The case came before Rabbi Asher ben Yehiel (ROSH), of Germany and Spain who found for the claimant. The matter of setting specific financial liability turned upon his status as a scholar, i.e. one who was fully devoted to his Torah studies. To forestall any further aspersion against the him, Rabbi Asher provided the following definition of a scholar:
That his Torah is his craft and that he sets regular periods for Torah and cancels none of his studies, except for his maintenance. For it is impossible for him to learn without maintenance, for “if there ino flour there is no Torah,” and ” all Torah that not accompanied by work ultimately will be nullified and cause sin”… The rest of the day, when he is free and he is not required to seek after his maintenance, he returns to his books and studies and he never strolls in the markets and roadways but for his livelihood and that of his household. Nor should he labor to accumulate much money. This I call a scholar.
Though afield of the petition, Rabbi Asher has provided us with a clear statement of the responsibilities of one who dons these exalted robes. Of course, he expected to commit himself to Torah study, but not to the exclusion of his mandate to support himself and his family. If he wasted none of his time, nor did he allow such pursuits to overtake him, his status was secure and he deserved the financial redress appropriate to that station.
A second communal controversy later sheds similar light upon the work values held dear even for one pursuing the life of a scholar. Judging from the number of rulings issued on the topic and the fervent zeal evident in their language, the matter plainly engendered much vehemence on both sides. Throughout the Middle Ages Jewish leadership was much pressed to raise revenues to pay exorbitant and abusive taxes heaped upon them by gentile overlords, both lay and ecclesiastical. They sought funds from every imaginable source, and that included the income of local rabbis and scholars.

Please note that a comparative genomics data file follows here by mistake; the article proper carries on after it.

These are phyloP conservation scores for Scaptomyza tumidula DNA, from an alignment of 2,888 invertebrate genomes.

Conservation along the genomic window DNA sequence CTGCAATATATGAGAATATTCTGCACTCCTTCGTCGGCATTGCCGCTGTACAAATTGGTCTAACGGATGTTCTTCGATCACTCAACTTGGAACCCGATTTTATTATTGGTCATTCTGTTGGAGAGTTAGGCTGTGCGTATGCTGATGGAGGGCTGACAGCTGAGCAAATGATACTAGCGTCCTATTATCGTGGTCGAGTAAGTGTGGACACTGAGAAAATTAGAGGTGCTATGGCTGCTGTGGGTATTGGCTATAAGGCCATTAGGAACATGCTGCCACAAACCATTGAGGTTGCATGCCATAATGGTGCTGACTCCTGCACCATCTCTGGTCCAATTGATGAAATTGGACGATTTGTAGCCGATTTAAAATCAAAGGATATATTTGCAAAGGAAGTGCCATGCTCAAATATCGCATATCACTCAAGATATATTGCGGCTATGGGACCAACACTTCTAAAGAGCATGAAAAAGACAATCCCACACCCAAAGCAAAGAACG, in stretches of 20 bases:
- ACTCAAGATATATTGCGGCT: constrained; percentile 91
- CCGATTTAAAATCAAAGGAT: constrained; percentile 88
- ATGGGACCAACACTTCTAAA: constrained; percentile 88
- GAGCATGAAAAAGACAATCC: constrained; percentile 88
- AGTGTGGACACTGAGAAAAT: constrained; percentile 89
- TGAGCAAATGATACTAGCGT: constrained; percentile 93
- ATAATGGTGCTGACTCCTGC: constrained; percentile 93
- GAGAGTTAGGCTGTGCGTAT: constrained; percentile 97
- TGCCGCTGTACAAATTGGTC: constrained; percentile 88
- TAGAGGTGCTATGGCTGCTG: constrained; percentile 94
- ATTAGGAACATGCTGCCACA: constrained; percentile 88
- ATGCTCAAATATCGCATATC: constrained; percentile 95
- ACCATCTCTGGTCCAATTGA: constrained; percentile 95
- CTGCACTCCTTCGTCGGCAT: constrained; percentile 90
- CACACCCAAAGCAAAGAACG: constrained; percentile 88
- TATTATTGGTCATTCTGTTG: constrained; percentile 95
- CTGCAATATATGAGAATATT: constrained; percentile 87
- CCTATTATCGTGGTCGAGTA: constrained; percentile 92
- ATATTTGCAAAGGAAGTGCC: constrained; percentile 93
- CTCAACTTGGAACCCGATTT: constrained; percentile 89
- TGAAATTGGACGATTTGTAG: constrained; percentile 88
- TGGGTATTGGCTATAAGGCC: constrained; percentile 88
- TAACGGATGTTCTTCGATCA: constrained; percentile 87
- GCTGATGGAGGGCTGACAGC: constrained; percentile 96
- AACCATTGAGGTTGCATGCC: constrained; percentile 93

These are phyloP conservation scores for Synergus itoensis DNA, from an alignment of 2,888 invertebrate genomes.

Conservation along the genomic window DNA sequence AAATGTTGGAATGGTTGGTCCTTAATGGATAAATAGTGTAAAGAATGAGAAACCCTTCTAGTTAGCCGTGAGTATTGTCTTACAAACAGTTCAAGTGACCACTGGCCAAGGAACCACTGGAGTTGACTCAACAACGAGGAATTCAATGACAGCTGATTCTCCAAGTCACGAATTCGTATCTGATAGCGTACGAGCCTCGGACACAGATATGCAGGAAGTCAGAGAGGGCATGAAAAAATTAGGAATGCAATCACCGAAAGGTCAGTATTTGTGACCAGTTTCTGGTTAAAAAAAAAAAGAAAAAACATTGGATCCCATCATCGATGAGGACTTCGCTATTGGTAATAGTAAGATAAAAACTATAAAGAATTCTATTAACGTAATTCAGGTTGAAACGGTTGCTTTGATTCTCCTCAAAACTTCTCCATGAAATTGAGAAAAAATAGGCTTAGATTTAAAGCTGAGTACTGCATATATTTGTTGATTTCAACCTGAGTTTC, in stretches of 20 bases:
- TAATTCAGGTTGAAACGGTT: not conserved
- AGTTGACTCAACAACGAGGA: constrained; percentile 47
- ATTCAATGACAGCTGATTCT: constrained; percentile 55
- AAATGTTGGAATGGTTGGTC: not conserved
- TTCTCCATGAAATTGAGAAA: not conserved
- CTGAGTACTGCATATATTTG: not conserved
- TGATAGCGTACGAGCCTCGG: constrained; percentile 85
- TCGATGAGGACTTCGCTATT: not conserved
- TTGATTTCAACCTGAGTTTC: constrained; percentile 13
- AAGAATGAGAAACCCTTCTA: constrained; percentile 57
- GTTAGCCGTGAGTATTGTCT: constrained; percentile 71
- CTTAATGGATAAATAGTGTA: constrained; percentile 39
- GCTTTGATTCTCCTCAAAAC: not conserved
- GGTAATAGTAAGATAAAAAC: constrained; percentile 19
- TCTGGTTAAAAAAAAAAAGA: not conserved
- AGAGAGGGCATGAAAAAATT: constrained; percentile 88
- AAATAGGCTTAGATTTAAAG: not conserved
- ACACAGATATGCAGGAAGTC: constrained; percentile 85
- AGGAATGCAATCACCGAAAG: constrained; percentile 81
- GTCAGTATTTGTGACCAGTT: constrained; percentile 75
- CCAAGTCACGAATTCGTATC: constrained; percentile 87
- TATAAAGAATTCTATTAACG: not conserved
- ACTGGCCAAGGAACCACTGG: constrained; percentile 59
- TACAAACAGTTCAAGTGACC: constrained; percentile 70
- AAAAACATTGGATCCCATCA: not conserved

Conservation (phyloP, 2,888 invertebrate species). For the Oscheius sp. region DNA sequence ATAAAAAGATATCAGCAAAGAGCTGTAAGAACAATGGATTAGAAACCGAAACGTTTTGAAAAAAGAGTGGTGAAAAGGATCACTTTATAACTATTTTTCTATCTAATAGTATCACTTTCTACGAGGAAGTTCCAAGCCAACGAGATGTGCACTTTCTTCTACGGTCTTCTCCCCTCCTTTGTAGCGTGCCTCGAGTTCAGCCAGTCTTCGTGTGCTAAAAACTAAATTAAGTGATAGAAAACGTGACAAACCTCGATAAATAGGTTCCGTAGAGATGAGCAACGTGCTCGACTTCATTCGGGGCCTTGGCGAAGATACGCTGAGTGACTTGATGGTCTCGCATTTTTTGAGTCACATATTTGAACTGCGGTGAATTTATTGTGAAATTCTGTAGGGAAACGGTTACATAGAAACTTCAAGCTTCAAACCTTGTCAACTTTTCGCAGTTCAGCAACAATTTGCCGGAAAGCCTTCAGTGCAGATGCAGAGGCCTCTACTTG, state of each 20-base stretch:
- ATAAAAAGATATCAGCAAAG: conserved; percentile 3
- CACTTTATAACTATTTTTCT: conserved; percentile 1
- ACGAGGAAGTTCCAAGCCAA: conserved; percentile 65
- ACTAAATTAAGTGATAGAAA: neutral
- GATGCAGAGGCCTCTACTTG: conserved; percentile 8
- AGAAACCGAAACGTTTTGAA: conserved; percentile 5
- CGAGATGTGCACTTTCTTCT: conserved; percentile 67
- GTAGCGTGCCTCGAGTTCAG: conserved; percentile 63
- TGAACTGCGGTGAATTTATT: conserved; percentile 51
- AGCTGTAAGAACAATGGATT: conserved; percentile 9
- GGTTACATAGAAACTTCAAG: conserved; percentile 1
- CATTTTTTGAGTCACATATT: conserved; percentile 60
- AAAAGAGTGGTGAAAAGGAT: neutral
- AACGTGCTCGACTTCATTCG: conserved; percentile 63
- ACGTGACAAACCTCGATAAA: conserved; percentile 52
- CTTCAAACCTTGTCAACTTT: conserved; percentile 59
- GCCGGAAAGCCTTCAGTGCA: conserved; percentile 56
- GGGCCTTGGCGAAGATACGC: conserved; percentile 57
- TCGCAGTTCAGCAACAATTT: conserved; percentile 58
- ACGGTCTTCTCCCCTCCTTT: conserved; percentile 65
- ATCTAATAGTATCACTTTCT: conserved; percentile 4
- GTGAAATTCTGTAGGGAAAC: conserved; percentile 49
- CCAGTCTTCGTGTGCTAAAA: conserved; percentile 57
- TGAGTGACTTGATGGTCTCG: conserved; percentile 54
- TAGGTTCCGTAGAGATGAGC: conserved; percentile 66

However, longstanding Jewish tradition and practice generally exempted members of the clergy from taxes and other forms of revenue generation, regardless of their own financial holdings or business pursuits. Still communal authorities held that, Rabbi Asher’s dictum notwithstanding, a scholar’s life was to be devoted totally to his Torah studies, excluding any other activities, especially those that generated income. One who pursued gainful employment in the secular marketplace could no longer claim that “Torah was his trade.” He was not a genuine scholar and he should pay his fair share.
For their part, rabbinic thinkers staunchly supported the clergy exemption and it is here that the affair becomes relevant to our discussion. They consistently defended the pursuit of financial self-sufficiency on the part of Torah students as an equally legitimate aim for their life’s pursuit. In no way did it diminish their claim to membership in the heady cadre of those for whom “Torah was their trade.” For them it was self-evident that scholars had a moral obligation to support themselves rather than depend upon charitable assistance. The writing of Rabbi Mordechai HaLevi of 17th century Egypt eloquently represents these opinions.
The studies that deal with the exemption of Rabbis from tax and other forms of levee, how were they expressed? Did they refer to those who go begging from door to door? Did they speak of ministering angels that neither eat nor drink and have no bodily needs? It is written openly that one should do all manner of work, even that is strange to him rather than depend upon others…
From all the studies we learn that the Talmudic sages exempted rabbis absorbed in Torah, not meaning that they did not toil after their food and sustenance and the sustenance of their household. Rather, they exempted those who fulfilled the verse “and you shall be immersed in [Torah] day and night,” according to their power and their abilities. They exempted those who did not suspend the words of Torah except to fulfill amitzvah, to seek after their food and their sustenance and the sustenance of their household and their food.
His sentiments echo those earlier expressed by colleagues and predecessors from Austria, France, Turkey, Greece and Palestine over a period of 300 years.